No Rowdy

Sometime in mid-December, when Brexico’s lack of snow showed signs of transitioning from Early Season Nuisance to Legitimate Problem In Need Of A Solution, I found myself at an old friend’s birthday party. Other old friends were there, too, and soon after flipping the tabs on our first beers, we began to commiserate about the dire conditions on the hill.

The 10-day forecast looked like a sunshine festival. The long-term forecast was even grimmer, with phrases like “extended high pressure” and “does not look good” staining the same sorry paragraph. It didn’t take long before someone brought up interior British Columbia, and once that happened, we stopped talking about other things for the rest of the night.

I was waiting to hear about a potential trip to the South Pole, so I couldn’t commit right away. But within a few days, the South Pole trip fell through, and I suddenly had the month of January to fill.

I sold the idea to my wife as “the last big dudes trip before we have kids,” and two weeks later, three friends and I pulled into a snowy motel parking lot in Golden, B.C. The sign on the poolroom wall read: “No Rowdy.” We had come to the right place.

Concealing our Rowdy in backpacks and pockets, we spent the next two days at Kicking Horse Resort, 15 minutes up the road from Golden. I’ve never seen so much steep terrain accessed from two chairlifts. We skied 2,000-foot fall-line runs with hairy entries and shin-deep snow the entire way down. We ate yam fries and drank Kokanee pitchers. It was like we’d landed on a sandy atoll with nothing but supermodels and margaritas for life. Except, we were mobile.

From Golden, we purred up and over Rogers Pass into Revelstoke. “Revy,” if you’re cool, is kind of a big deal in badass snow land. I don’t say that to make light. I say that because the resort has more than 5,000 vertical feet of intense terrain, and about 50 ways to scare yourself per acre. We got busy as best we could, which means as much as our quaking knees would allow. Steep tree lines and seriously legit fish and chips at a pub called the Last Drop (where they serve two big pieces of halibut for under $20) left us struggling to put down any respectable number of pints.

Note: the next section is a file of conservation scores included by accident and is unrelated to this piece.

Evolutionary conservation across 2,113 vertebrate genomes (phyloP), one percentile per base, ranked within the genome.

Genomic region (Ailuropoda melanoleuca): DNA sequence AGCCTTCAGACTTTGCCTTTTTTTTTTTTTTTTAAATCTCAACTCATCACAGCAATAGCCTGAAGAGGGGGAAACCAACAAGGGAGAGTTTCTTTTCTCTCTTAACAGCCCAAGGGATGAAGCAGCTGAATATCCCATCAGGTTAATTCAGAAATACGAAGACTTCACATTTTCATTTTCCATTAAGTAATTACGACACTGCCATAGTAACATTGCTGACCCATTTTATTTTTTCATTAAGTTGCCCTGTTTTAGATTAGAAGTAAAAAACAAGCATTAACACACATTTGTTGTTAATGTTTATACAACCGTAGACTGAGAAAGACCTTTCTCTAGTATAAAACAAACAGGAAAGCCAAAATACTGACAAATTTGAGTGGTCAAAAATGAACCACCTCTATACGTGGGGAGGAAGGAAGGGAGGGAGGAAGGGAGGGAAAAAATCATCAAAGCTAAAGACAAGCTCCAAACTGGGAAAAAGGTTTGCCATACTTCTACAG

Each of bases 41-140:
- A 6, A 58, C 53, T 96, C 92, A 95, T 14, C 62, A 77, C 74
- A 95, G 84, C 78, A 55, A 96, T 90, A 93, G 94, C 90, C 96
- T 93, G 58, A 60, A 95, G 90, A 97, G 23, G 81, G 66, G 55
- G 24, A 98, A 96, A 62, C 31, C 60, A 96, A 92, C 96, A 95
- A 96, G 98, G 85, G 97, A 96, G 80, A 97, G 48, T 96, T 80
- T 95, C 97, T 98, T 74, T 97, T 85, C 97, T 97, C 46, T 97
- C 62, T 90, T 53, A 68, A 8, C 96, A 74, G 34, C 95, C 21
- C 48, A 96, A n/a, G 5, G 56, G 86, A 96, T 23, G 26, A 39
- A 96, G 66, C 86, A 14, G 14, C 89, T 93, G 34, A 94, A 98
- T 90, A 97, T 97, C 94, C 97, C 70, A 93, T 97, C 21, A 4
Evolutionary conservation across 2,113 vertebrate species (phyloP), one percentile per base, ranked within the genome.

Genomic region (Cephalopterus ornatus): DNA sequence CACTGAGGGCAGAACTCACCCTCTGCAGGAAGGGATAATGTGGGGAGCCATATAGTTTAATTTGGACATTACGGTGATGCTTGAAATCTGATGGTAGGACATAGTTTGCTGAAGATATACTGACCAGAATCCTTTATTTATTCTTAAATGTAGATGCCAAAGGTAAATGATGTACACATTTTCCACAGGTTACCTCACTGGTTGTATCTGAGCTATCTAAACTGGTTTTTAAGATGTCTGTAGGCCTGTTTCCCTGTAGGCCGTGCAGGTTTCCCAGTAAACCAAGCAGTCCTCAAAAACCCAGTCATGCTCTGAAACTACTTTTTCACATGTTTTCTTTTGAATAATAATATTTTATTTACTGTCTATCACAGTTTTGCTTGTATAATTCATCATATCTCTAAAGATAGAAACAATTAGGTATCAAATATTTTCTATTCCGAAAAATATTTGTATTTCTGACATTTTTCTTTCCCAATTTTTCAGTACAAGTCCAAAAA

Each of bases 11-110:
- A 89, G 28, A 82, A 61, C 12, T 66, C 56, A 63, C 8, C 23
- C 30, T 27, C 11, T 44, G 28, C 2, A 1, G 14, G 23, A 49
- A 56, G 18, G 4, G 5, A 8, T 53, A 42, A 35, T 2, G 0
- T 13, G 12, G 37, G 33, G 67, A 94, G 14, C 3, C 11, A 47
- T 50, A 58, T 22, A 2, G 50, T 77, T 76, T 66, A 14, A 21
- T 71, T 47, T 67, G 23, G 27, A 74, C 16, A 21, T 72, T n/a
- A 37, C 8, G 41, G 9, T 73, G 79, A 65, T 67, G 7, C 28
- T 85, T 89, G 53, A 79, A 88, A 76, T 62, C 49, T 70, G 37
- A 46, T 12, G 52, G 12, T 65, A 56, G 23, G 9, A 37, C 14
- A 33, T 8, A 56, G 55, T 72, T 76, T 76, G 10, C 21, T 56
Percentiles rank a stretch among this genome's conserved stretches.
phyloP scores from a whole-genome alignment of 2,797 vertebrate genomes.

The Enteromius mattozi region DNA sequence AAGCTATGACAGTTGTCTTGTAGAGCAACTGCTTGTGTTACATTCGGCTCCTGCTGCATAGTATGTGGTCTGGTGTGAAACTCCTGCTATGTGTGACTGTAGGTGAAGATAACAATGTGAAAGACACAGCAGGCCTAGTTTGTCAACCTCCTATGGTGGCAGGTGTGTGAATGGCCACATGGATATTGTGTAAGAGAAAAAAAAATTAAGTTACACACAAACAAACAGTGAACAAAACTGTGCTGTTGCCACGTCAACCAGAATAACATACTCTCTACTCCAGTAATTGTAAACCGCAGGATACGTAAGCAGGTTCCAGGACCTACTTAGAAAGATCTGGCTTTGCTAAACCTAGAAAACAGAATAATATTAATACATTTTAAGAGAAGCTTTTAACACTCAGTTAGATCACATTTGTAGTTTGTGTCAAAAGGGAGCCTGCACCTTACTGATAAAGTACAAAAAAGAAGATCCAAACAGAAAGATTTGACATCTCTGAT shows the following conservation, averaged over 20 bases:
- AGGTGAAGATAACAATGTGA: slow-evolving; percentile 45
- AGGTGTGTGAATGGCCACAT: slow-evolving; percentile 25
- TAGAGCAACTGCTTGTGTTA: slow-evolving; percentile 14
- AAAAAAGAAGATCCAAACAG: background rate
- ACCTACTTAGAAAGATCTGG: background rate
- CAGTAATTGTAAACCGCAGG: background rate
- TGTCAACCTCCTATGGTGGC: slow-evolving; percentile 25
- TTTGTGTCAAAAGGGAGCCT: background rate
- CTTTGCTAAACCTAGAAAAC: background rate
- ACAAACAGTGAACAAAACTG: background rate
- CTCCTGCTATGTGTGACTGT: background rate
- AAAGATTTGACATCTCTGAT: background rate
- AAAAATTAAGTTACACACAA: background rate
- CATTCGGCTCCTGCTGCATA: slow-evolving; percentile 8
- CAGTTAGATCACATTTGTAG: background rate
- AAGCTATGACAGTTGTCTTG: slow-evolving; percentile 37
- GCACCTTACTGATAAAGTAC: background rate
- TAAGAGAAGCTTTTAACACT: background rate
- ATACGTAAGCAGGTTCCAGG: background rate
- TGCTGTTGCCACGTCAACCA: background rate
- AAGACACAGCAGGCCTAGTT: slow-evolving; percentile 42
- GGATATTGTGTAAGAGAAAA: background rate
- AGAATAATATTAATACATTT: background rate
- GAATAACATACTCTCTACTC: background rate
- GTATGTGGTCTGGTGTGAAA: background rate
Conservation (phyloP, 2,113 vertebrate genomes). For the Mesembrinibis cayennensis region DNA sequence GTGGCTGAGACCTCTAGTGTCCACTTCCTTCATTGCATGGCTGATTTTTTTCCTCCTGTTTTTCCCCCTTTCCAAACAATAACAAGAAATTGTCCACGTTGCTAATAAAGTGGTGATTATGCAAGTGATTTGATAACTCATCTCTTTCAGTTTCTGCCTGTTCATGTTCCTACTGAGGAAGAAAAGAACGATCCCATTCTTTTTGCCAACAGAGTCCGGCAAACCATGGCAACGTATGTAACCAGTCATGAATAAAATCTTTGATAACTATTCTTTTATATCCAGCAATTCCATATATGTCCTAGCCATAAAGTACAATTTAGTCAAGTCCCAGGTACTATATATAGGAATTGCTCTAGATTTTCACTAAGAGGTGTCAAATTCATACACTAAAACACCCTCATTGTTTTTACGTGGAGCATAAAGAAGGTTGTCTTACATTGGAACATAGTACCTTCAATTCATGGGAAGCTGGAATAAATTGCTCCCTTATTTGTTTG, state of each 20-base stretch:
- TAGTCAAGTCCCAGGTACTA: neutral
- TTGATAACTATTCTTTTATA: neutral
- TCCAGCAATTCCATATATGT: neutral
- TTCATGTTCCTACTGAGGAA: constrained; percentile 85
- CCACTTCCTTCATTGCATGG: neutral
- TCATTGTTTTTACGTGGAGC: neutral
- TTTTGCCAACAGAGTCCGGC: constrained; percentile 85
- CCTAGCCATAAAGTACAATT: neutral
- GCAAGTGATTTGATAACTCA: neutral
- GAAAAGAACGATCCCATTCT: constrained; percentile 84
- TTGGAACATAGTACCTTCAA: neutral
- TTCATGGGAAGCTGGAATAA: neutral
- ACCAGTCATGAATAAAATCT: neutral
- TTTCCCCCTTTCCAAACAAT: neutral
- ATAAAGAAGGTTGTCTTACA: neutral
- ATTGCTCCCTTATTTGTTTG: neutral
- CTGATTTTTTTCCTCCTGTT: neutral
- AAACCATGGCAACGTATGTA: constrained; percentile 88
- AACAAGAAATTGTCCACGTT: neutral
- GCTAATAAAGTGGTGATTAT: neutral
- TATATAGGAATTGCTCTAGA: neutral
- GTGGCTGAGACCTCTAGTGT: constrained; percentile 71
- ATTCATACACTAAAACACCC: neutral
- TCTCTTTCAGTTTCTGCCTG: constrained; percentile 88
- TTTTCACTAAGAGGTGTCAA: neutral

We cut a left turn to Whistler in pursuit of a phantom storm, then spent the next day’s drive back to the Interior searching for Sasquatch.

“Squatchy!” Bock kept yelling out the window. It was cold and wet and unusually dark, with droopy trees that looked like the ones in the rodent bog from “The Princess Bride.” If Squatchy was going to be hanging out near any road on the continent, we felt strongly that he would show up here.

Alas, he did not. We hit Revy again the next morning then spent eight marvelous hours on Rogers Pass the following day with ski mountaineer Greg Hill. I had a hard time getting over the powder, and at one point Greg’s friend Joey Vosburgh confirmed my suspicions. “Even when it’s bad up here, it’s usually still really good,” Joey said, surrounded by a bleached landscape of pillows and pyramids.

We drove south out of Revy to the hippieville of Nelson, catching the ferry at night while swigging cans in the back seat. Part of the untethered beauty of a road trip is you never feel like you’re on someone else’s schedule, free instead to follow your inner Rowdy. Before long you feel like destiny is in play yet again, and everything feels right. Holding back is like treason.

We met Rainbow at Open Mic Night in Nelson, where the powder lasts for many days after a storm. He was a cool cat — I wish we had a Rainbow in my town. I wish we had a lot of the Interior in my town, come to think of it. But because most of the fun is getting there, I’m glad we don’t.